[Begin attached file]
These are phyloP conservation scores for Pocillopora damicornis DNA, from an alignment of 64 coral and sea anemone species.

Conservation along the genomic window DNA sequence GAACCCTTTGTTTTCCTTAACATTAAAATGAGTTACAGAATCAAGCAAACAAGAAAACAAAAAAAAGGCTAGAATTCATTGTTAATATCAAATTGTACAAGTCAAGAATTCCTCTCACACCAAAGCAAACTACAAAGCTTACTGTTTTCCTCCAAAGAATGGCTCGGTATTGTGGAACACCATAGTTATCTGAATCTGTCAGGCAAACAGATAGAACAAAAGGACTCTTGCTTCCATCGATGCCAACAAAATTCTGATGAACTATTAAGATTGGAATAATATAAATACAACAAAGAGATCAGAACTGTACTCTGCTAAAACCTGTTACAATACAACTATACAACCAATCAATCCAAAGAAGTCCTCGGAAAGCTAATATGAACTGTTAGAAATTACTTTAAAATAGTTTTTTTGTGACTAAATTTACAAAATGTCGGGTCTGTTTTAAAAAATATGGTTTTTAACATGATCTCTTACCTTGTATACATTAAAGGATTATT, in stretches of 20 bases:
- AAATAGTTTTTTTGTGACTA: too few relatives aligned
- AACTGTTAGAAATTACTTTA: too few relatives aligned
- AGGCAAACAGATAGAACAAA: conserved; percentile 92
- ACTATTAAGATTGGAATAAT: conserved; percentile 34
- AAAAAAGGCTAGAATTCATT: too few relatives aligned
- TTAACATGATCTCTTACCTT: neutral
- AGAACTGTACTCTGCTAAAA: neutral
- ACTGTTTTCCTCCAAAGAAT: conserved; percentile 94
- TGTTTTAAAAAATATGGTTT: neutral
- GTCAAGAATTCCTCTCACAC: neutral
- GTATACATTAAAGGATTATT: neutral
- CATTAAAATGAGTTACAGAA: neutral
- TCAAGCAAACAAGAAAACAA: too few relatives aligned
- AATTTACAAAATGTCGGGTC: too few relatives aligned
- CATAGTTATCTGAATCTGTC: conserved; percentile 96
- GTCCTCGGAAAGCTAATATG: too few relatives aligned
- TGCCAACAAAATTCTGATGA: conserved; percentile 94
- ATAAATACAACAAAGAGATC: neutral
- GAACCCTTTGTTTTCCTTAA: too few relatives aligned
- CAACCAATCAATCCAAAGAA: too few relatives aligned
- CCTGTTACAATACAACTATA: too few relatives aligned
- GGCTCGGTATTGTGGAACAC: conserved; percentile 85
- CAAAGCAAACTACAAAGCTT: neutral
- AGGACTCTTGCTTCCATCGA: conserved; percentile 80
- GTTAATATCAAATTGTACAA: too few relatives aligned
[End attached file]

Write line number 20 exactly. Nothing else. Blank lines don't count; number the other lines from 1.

- ATAAATACAACAAAGAGATC: neutral